The woman nursing her baby is a very common icon in Egyptian art. We can find many examples in the private sphere of reliefs and statuettes of nursing women.
Mourning is a extended practice in funerals of many cultures all over the world. Not just in Ancient Egypt, but also in some other African cultures, in the ancient Assyria or in Archaic Greece.
Recently I wrote a short text about mourning in Ancient Egypt for www.mexicolore.co.uk, an on-line platform for the diffusion of Aztec culture. My contribution was just a small text included in an article about the mourning among the Aztecs.
American cultures prove, not only that crying for the dead in funerals is a practice inherent to human being, but also that hair is an essential element during the “ritual weeping”.
According to Katherine Ashenburg, Aztecs (central Mexico) had also, as in Ancient Egypt, professional mourners for crying for to dead kings and noblemen and for those who died in war. Those Aztecs professional mourners did, together with the widows and the children of the deceased ones, a public lament, in which they cried and showed their long and disheveled hair as a proof of their sadness. In addition, during 80 days the widow (s) entered in a period of real dirty, since they could not wash themselves, nor their bodies, nor their hair…After that a ritual washing happened for concluding the mourning.
Native woman from Michoacan plaiting her hair.
On the other hand, it is said that native women from Michoacan (in the south of Mexico) plaited her hair for catching in it pain and sadness.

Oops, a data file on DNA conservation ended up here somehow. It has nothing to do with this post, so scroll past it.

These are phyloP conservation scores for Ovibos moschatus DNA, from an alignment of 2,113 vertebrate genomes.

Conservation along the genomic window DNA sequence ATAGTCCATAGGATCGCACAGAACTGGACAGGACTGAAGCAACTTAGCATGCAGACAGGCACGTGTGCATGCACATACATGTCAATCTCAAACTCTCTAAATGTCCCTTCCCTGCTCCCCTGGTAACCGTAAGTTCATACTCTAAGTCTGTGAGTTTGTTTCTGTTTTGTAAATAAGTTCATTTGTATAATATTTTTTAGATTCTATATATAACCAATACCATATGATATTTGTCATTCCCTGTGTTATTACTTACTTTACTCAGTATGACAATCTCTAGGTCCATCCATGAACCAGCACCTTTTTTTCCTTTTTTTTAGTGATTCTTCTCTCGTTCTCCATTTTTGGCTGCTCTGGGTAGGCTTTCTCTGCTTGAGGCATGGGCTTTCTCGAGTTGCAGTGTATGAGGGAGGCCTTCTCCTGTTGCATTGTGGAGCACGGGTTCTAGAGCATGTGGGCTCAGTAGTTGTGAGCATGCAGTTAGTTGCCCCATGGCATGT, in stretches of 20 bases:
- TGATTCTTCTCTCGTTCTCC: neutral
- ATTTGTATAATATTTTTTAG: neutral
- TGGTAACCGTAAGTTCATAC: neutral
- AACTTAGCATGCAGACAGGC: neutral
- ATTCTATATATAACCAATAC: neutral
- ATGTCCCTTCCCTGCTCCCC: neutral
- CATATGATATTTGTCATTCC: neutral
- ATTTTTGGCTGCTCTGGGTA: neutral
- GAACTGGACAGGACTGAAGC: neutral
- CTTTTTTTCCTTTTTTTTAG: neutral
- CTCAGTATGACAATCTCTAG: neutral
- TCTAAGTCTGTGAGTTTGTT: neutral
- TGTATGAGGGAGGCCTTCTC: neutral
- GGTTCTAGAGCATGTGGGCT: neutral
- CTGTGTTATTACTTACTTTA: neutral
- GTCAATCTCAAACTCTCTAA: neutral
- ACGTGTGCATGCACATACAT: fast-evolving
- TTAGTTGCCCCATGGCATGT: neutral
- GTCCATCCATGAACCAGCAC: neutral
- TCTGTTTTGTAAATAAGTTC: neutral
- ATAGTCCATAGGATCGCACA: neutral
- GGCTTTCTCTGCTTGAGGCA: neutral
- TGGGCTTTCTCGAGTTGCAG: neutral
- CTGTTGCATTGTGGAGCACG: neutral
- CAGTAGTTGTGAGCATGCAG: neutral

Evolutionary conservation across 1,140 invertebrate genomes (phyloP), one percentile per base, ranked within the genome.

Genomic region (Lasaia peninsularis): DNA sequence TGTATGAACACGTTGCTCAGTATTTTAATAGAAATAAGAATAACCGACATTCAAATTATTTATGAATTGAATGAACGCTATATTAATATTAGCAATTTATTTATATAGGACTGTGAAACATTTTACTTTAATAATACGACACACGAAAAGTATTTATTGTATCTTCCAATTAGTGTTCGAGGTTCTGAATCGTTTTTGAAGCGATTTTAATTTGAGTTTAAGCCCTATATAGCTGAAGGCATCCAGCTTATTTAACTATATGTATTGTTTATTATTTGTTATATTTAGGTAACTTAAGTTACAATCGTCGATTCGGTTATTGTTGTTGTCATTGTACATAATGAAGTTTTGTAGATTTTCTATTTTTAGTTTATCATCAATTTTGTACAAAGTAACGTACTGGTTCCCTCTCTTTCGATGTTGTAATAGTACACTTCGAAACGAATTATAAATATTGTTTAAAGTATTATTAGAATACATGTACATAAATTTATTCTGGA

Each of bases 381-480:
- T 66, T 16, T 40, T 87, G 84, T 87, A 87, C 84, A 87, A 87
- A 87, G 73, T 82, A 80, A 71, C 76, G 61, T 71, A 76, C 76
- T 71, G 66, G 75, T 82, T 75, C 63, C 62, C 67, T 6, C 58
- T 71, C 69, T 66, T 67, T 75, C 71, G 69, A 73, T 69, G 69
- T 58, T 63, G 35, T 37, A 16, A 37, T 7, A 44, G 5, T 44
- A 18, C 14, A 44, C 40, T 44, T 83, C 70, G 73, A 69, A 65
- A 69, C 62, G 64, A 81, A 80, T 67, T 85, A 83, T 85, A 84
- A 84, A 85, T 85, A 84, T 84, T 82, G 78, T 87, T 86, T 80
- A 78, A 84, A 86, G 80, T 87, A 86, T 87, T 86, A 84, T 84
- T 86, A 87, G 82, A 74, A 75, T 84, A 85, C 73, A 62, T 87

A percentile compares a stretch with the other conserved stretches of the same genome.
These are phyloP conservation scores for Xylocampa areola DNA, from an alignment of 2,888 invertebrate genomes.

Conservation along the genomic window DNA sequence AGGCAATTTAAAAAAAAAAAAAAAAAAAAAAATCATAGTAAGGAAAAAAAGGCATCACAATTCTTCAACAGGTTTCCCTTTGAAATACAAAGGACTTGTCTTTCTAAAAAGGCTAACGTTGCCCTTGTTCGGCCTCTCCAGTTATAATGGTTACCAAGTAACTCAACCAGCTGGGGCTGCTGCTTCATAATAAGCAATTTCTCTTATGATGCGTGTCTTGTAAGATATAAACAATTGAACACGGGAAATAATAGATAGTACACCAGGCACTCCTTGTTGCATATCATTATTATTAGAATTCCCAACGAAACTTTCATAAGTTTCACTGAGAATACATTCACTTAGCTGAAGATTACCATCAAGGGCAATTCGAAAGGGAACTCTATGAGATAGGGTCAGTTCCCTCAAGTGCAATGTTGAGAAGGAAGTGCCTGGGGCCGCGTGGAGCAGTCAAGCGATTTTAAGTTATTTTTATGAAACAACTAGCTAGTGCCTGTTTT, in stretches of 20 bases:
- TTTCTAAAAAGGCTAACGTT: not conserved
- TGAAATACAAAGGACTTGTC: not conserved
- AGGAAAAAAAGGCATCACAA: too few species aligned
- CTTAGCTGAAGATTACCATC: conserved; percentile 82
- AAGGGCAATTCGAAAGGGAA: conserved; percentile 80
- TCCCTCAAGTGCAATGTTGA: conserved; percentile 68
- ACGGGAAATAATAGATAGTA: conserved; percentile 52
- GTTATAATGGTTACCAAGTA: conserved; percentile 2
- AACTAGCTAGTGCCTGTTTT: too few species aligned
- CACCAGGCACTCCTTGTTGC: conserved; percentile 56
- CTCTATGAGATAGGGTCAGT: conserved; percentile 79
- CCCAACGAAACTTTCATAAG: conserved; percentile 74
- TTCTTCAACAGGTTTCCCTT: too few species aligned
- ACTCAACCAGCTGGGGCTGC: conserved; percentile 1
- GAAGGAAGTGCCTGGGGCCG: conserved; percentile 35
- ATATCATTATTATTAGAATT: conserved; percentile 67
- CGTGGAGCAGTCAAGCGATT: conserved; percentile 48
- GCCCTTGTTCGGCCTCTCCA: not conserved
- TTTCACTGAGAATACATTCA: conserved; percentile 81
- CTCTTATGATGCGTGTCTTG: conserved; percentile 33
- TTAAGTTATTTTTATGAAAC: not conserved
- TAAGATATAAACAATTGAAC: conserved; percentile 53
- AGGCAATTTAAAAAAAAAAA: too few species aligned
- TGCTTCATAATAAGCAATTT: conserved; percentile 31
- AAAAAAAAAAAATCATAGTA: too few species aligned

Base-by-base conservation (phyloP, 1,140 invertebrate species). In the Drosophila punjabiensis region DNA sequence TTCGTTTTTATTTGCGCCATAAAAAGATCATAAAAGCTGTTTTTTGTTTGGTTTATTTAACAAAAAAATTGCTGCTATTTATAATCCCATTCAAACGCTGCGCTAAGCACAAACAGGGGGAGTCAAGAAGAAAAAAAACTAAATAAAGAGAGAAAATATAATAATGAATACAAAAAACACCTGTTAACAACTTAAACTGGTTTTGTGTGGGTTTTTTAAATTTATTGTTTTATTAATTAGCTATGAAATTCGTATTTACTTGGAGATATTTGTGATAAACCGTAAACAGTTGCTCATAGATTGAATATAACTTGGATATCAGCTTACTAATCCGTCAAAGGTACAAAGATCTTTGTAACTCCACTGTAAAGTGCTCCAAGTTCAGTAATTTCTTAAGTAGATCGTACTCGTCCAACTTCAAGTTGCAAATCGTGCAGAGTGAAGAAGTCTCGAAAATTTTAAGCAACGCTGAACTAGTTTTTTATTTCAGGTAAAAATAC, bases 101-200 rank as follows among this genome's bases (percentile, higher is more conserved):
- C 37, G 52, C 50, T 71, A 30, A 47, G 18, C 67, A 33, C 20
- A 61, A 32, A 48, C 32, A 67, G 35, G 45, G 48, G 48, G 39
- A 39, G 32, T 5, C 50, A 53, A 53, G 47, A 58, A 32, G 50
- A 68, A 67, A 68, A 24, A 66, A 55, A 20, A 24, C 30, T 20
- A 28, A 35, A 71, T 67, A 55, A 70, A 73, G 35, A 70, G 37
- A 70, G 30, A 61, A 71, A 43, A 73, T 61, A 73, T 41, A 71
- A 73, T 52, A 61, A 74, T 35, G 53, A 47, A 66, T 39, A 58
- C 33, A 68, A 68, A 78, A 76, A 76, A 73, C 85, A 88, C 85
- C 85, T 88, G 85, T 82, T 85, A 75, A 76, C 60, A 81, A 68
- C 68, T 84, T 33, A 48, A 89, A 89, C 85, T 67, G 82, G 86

Summing up, also in American cultures women’s hair was a very important element related to the mourning practices, as it was in the ancient Egyptian culture.
Serket from the tomb of Nefertari. XIX Dynasty. Valley of the Queens. Photo: www.jfbradu.free.fr
It has been always thought that the ancient Egyptian deity Serket was the Scorpion Goddess, whose power was in her stings.
Scholars considered that, due to the quality of killing with the poison, Serket was in Ancient Egypt an effective divine protection against poisonous bites.
Nowadays it is widely considered that in fact Serket was not a scorpion, but a nepid, that is a water scorpion.
The water scorpion is an insect which lives in the marshes and, whose appearance remembers the one of scorpions. The water scorpion looks like an earth’s scorpion due to the shape of its two forelegs and to a long breathing-tube at the end of the abdomen that looks like a sting.
Although morphologically they seem to be very close, the nepid is a harmless insect, while the scorpion is harmful and in some cases can cause death. The bite of a scorpion produces many damages, among them the asphyxiation; on its behalf the waterscorpion presents a breathing-tube at the end of the abdomen which allows t take air while the animal is under the water. So, Ancient Egyptians could have considered the water scorpion as the positive counterpoint of the lethal scorpion. They would be the both side of the same matter:
Serket. scorpion versus nepid
On the other hand, Serket is a name which comes from the verb srk:
which means “breathe”, “make breathe” (Wb IV, 201). And Serket is the short version of the name of this goddess. Her complete name was srkt Htw:
This ancient Egyptian name meant: “she makes breathe the windpipe”.
Among the faculties the dead (assimilated to Osiris) needed for coming back to his new life, was the breath. According to the belief of ancient Egypt, it was Isis the goddess who blew air to the nostrils of Osiris by beating her wings. And Serket was eventually assimilated to Isis.
This exposure makes us think of the posibility that ancient Egyptians included Serket in the team for protecting the corpse thanks to her faculty for allowing the breathing.